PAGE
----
When construction was completed and the plant went into operation, thousands of Jewish prisoners from various countries were brought to Dora-Mittelbau. They were treated with great brutality and were assigned the most physically exacting jobs, their mortality rate was higher than that of any other group of prisoners.Section of V2 rocket being constructed at Dora-Mittelbau.
Jewish prisoners who were exhausted and could not keep pace with the work were sent to Auschwitz and Mauthausen, in special transports, to be killed there.
Although most of the prisoners were men, a few women were held in the Dora Mittelbau camp and in the Groß Werther subcamp. Only one woman guard is now known to have served in Dora, Lagerführerin Erna Petermann. Regardless of gender, all prisoners were treated with extreme cruelty, which caused illness, injuries and deaths.
Examples of the cruelty routinely inflicted on prisoners include: severe beatings that could permanently disable and/or disfigure the victims, deliberate and life-threatening starvation, physical and mental torture as well as summary execution under the smallest pretext.
Large numbers of prisoners were jailed on charges of sabotage; many were killed during their interrogations or were subsequently executed. More than two hundred prisoners, including several of the underground resistance leaders were hanged in public.
Approximately 60,000 prisoners from 21 nations (mostly Russians, Poles, and French) passed through Dora. An estimated 20,000 inmates died; 9000 died from exhaustion and collapse, 350 hanged (including 200 for sabotage), the remainder died mainly from disease and starvation. PS:Wernher von Braum denied that he has ever visited Dora-Mittelbau, he took the truth with him into his grave.

Many today believe that von Braun should not have been celebrated as a hero. They feel he turned a blind eye toward what was happening to slave laborers in Germany. There is not much evidence in official records to indicate that he was even somewhat troubled by the use of slave labor.
Official visits included a 10 December 1943 visit to Dora by Albert Speer, and Wernher von Braun visited the Nordhausen plant on 25 January 1944. Von Braun returned for a 6 May 1944 meeting with Walter Dornberger and Rudolph where Albin Sawatzki discussed the need to enslave 1,800 more skilled French workers.sic]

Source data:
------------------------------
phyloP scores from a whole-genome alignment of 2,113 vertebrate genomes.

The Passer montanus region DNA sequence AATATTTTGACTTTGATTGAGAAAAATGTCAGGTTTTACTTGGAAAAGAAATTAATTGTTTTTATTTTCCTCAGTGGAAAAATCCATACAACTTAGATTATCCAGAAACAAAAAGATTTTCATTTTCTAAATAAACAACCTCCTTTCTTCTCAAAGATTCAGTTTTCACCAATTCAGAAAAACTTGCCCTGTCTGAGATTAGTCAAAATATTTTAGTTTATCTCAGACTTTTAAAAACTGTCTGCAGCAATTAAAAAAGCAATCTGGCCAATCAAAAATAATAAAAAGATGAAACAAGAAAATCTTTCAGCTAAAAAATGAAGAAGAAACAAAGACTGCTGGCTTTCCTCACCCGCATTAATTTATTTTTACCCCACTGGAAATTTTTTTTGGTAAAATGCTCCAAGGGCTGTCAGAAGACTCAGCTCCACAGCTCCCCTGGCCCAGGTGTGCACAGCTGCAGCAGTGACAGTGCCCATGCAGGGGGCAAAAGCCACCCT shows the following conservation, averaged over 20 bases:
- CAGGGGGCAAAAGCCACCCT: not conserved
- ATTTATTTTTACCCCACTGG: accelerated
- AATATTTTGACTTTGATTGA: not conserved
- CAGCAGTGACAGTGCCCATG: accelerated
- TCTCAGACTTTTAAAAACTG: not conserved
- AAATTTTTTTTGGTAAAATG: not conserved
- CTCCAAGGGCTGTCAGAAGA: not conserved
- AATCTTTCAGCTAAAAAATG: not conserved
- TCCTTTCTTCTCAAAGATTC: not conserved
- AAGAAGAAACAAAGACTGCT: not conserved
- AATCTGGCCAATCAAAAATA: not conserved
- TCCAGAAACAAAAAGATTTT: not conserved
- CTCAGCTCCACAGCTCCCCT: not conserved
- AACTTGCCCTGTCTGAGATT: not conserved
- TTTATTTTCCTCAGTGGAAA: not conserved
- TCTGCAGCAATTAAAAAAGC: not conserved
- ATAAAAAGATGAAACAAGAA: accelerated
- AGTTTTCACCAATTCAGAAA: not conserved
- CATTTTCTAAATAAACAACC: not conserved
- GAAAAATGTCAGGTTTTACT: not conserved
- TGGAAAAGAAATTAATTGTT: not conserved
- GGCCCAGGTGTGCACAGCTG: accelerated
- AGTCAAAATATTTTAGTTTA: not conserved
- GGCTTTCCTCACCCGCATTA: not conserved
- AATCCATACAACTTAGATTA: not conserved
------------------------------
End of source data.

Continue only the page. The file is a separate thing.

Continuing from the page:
Resistance within Germany was suppressed by the NS-regime, usually with an act of violence and force. The attempts of the student group "White Rose", to arouse the Germans were, as brutally suppressed as the communist resistance groups, the anti-authoritarian youth opposition of Cologne "Edelweiss Pirates" and others. Even earlier on the guillotine fell on ex-Buchenwald prisoners like Walter Husemann, Theodor Neubauer and Arthur Hoffman, because they had continued the resistance after their release from the camp.
 Even as Hitlers war intentions were clear, an initially small group of officers, made preparations to accomplish his removal or fall. After the beginning of the war this group undertook to connect with other opponents of Hitler. In which, after their meeting place in Silesia named "Kreisau Circle," senior officials and military officers, politicians of the Weimar republic and union leaders as well as Protestant and Catholic clergy came together in a Christian-influenced social and programmatic vision for a future Germany. The number of members of these groups grew with the looming military defeat. The assassination attempt on Hitler on July 20, 1944 failed. The regime took bloody revenge on the conspiracy.
Completely surprised by the attack,  the Gestapo struck back, who believed until then that they had the majority of potentially  political opponents in concentration camps, prisons or under its observation. In August 1944 in all of Germany,  they hastily tried to forestall any attempt of resistance by the preventive arrests of the alleged activists. As part of a campaign of arrests under the code named "Iron Bars"(Gitter) and "Thunderstorm"(Gewitter) the Gestapo offices during the 22 to 24 August 1944, took a total 742 former elected officials and prominent members of parties of the Weimar Republic, including many former members of the Reichstag into protective custody.
The air raid on Buchenwald on 24 August 1944 delayed further detention admissions into the camp. Until September, detainees still came from individual holding facilities or jails, for example, from the Cologne "Messelager", among them the Centre Party member of parliament Otto Gerig, who died in the camp. The "Aktion" caused anxiety and confusion among the population  from lack of understanding, since many of those arrested were at an advanced age and besides, it was more than a decade ago that they had held past offices, and nothing existed against them. It thus became obvious during  their interrogation by the Gestapo of Weimar very little could be proven and released them. Although some have died during their incarceration by the end of the camps liberation.